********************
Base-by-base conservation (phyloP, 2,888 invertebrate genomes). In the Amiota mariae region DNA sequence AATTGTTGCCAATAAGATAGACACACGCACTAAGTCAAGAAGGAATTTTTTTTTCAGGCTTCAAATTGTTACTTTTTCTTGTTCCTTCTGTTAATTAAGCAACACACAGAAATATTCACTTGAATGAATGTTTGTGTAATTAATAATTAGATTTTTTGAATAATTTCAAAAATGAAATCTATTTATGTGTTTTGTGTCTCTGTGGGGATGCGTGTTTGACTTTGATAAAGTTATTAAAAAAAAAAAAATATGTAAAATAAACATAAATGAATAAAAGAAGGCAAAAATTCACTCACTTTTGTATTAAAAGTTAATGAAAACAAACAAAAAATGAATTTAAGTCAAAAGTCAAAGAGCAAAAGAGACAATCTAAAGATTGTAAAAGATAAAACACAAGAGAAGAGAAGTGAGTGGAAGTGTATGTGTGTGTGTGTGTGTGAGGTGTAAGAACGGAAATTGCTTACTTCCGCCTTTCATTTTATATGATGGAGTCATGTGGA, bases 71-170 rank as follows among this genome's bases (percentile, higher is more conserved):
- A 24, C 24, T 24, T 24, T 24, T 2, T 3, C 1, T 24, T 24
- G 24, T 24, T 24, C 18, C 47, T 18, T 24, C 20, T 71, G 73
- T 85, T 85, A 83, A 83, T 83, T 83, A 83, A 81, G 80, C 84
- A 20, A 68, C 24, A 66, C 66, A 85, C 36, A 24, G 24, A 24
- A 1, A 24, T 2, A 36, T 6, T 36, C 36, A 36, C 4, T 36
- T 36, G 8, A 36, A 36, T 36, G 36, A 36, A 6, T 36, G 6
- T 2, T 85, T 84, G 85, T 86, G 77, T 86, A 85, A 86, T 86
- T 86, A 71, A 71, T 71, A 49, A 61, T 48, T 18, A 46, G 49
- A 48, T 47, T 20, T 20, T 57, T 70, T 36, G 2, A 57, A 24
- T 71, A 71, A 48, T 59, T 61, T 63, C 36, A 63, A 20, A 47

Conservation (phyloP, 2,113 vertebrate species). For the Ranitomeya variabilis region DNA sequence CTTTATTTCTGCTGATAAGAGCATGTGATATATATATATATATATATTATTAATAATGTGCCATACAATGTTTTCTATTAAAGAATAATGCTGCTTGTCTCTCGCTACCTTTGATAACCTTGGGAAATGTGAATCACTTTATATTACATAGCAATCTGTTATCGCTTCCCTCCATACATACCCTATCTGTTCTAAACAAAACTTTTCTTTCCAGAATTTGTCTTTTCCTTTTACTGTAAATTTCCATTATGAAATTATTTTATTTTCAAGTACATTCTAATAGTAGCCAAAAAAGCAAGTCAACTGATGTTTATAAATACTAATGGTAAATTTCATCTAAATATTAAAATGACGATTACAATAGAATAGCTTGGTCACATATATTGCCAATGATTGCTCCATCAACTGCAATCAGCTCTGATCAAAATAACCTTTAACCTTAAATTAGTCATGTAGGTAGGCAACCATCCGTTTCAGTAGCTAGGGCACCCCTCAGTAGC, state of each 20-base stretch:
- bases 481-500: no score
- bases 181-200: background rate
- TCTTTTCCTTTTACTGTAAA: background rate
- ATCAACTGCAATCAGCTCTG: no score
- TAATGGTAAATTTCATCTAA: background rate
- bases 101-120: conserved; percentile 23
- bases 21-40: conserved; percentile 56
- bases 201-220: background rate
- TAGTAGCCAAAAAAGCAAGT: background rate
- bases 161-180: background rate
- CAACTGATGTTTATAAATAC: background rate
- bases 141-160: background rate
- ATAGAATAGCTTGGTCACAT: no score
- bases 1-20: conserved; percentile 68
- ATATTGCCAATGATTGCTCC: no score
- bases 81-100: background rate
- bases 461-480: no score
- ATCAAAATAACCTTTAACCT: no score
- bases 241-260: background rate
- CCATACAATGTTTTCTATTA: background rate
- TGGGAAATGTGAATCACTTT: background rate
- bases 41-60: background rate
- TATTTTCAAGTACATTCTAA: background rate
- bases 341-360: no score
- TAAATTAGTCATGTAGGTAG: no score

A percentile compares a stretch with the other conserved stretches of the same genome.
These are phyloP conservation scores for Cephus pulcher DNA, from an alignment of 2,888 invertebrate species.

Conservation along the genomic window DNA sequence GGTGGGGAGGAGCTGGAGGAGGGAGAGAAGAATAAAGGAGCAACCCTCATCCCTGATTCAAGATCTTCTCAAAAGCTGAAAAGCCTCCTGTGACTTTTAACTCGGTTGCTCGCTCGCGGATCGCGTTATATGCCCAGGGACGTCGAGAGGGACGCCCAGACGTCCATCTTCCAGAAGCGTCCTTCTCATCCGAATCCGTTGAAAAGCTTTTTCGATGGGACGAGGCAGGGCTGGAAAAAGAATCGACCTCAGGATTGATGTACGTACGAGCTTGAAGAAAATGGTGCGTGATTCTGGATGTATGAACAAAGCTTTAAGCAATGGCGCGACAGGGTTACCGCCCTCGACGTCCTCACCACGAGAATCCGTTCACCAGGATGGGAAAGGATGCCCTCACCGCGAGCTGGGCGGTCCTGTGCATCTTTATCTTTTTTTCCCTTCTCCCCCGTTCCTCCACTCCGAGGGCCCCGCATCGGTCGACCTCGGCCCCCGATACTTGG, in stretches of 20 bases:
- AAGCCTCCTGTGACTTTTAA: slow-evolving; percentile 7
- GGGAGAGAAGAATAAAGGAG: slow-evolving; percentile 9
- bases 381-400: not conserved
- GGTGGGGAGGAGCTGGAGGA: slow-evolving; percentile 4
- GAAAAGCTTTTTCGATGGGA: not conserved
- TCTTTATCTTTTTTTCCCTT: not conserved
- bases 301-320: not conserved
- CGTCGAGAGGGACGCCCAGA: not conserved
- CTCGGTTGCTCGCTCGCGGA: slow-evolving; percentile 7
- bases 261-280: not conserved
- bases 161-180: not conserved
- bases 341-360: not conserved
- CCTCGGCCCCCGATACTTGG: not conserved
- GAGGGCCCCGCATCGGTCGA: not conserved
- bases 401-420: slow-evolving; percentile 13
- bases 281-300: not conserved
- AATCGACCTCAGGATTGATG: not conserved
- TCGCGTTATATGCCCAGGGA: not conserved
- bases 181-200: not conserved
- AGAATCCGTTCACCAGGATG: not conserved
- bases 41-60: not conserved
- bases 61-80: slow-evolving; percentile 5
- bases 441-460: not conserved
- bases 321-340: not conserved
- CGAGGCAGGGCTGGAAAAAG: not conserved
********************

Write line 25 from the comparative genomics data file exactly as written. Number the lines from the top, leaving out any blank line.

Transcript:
- ATAGAATAGCTTGGTCACAT: no score